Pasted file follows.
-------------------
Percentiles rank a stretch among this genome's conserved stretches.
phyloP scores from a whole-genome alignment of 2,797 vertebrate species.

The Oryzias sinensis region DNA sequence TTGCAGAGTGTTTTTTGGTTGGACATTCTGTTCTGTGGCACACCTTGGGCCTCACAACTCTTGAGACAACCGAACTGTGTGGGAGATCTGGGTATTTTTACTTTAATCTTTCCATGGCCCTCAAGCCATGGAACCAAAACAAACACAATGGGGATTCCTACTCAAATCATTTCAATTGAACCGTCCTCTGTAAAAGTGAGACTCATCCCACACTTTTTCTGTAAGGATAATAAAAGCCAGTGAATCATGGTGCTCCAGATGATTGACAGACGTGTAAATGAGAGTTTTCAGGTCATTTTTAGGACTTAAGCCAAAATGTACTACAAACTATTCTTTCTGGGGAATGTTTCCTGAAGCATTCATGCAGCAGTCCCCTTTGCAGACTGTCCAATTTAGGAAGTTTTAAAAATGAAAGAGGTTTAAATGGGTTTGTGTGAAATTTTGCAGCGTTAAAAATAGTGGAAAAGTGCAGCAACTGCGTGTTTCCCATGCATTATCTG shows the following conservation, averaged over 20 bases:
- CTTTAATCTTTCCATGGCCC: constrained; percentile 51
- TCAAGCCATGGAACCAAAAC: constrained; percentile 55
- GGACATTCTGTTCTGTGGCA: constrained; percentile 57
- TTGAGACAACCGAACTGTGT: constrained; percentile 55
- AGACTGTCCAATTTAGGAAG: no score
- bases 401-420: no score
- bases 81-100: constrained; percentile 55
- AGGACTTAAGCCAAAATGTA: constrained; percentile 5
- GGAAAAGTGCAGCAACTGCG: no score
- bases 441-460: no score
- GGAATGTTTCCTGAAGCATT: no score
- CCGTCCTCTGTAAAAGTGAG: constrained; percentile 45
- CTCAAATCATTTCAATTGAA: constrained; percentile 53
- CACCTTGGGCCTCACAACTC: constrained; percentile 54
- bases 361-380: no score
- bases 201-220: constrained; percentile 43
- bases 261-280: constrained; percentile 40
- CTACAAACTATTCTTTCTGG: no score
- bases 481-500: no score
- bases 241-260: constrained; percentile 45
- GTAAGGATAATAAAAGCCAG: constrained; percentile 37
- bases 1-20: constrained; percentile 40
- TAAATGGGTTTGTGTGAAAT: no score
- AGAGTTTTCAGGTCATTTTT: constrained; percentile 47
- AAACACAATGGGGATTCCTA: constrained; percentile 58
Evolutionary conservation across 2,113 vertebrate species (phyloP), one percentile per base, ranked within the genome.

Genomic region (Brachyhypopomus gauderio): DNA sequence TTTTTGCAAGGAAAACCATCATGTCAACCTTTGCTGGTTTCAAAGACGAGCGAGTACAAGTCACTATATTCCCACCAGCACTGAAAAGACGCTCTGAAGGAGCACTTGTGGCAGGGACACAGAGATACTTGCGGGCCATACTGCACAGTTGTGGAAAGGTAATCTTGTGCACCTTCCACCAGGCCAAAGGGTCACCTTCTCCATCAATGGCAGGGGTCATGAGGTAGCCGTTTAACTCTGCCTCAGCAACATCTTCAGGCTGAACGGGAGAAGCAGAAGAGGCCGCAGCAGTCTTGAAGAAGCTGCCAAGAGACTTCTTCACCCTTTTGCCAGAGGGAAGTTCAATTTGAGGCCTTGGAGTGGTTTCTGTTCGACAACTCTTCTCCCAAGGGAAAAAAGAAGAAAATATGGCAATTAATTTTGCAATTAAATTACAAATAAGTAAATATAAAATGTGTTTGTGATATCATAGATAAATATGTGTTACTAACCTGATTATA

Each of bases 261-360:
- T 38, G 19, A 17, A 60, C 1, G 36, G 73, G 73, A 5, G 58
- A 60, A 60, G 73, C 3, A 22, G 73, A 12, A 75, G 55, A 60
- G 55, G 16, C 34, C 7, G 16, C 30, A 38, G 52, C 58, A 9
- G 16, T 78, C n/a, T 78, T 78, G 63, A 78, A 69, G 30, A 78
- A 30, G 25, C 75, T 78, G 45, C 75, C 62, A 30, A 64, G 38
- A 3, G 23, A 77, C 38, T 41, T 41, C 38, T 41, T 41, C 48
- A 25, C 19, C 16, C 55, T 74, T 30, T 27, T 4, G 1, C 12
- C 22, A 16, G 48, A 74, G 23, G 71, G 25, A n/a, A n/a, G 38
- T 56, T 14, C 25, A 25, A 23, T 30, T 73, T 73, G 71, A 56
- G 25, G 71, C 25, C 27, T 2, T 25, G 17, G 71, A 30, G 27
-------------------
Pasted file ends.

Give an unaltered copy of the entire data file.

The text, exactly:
Percentiles rank a stretch among this genome's conserved stretches.
phyloP scores from a whole-genome alignment of 2,797 vertebrate species.

The Oryzias sinensis region DNA sequence TTGCAGAGTGTTTTTTGGTTGGACATTCTGTTCTGTGGCACACCTTGGGCCTCACAACTCTTGAGACAACCGAACTGTGTGGGAGATCTGGGTATTTTTACTTTAATCTTTCCATGGCCCTCAAGCCATGGAACCAAAACAAACACAATGGGGATTCCTACTCAAATCATTTCAATTGAACCGTCCTCTGTAAAAGTGAGACTCATCCCACACTTTTTCTGTAAGGATAATAAAAGCCAGTGAATCATGGTGCTCCAGATGATTGACAGACGTGTAAATGAGAGTTTTCAGGTCATTTTTAGGACTTAAGCCAAAATGTACTACAAACTATTCTTTCTGGGGAATGTTTCCTGAAGCATTCATGCAGCAGTCCCCTTTGCAGACTGTCCAATTTAGGAAGTTTTAAAAATGAAAGAGGTTTAAATGGGTTTGTGTGAAATTTTGCAGCGTTAAAAATAGTGGAAAAGTGCAGCAACTGCGTGTTTCCCATGCATTATCTG shows the following conservation, averaged over 20 bases:
- CTTTAATCTTTCCATGGCCC: constrained; percentile 51
- TCAAGCCATGGAACCAAAAC: constrained; percentile 55
- GGACATTCTGTTCTGTGGCA: constrained; percentile 57
- TTGAGACAACCGAACTGTGT: constrained; percentile 55
- AGACTGTCCAATTTAGGAAG: no score
- bases 401-420: no score
- bases 81-100: constrained; percentile 55
- AGGACTTAAGCCAAAATGTA: constrained; percentile 5
- GGAAAAGTGCAGCAACTGCG: no score
- bases 441-460: no score
- GGAATGTTTCCTGAAGCATT: no score
- CCGTCCTCTGTAAAAGTGAG: constrained; percentile 45
- CTCAAATCATTTCAATTGAA: constrained; percentile 53
- CACCTTGGGCCTCACAACTC: constrained; percentile 54
- bases 361-380: no score
- bases 201-220: constrained; percentile 43
- bases 261-280: constrained; percentile 40
- CTACAAACTATTCTTTCTGG: no score
- bases 481-500: no score
- bases 241-260: constrained; percentile 45
- GTAAGGATAATAAAAGCCAG: constrained; percentile 37
- bases 1-20: constrained; percentile 40
- TAAATGGGTTTGTGTGAAAT: no score
- AGAGTTTTCAGGTCATTTTT: constrained; percentile 47
- AAACACAATGGGGATTCCTA: constrained; percentile 58
Evolutionary conservation across 2,113 vertebrate species (phyloP), one percentile per base, ranked within the genome.

Genomic region (Brachyhypopomus gauderio): DNA sequence TTTTTGCAAGGAAAACCATCATGTCAACCTTTGCTGGTTTCAAAGACGAGCGAGTACAAGTCACTATATTCCCACCAGCACTGAAAAGACGCTCTGAAGGAGCACTTGTGGCAGGGACACAGAGATACTTGCGGGCCATACTGCACAGTTGTGGAAAGGTAATCTTGTGCACCTTCCACCAGGCCAAAGGGTCACCTTCTCCATCAATGGCAGGGGTCATGAGGTAGCCGTTTAACTCTGCCTCAGCAACATCTTCAGGCTGAACGGGAGAAGCAGAAGAGGCCGCAGCAGTCTTGAAGAAGCTGCCAAGAGACTTCTTCACCCTTTTGCCAGAGGGAAGTTCAATTTGAGGCCTTGGAGTGGTTTCTGTTCGACAACTCTTCTCCCAAGGGAAAAAAGAAGAAAATATGGCAATTAATTTTGCAATTAAATTACAAATAAGTAAATATAAAATGTGTTTGTGATATCATAGATAAATATGTGTTACTAACCTGATTATA

Each of bases 261-360:
- T 38, G 19, A 17, A 60, C 1, G 36, G 73, G 73, A 5, G 58
- A 60, A 60, G 73, C 3, A 22, G 73, A 12, A 75, G 55, A 60
- G 55, G 16, C 34, C 7, G 16, C 30, A 38, G 52, C 58, A 9
- G 16, T 78, C n/a, T 78, T 78, G 63, A 78, A 69, G 30, A 78
- A 30, G 25, C 75, T 78, G 45, C 75, C 62, A 30, A 64, G 38
- A 3, G 23, A 77, C 38, T 41, T 41, C 38, T 41, T 41, C 48
- A 25, C 19, C 16, C 55, T 74, T 30, T 27, T 4, G 1, C 12
- C 22, A 16, G 48, A 74, G 23, G 71, G 25, A n/a, A n/a, G 38
- T 56, T 14, C 25, A 25, A 23, T 30, T 73, T 73, G 71, A 56
- G 25, G 71, C 25, C 27, T 2, T 25, G 17, G 71, A 30, G 27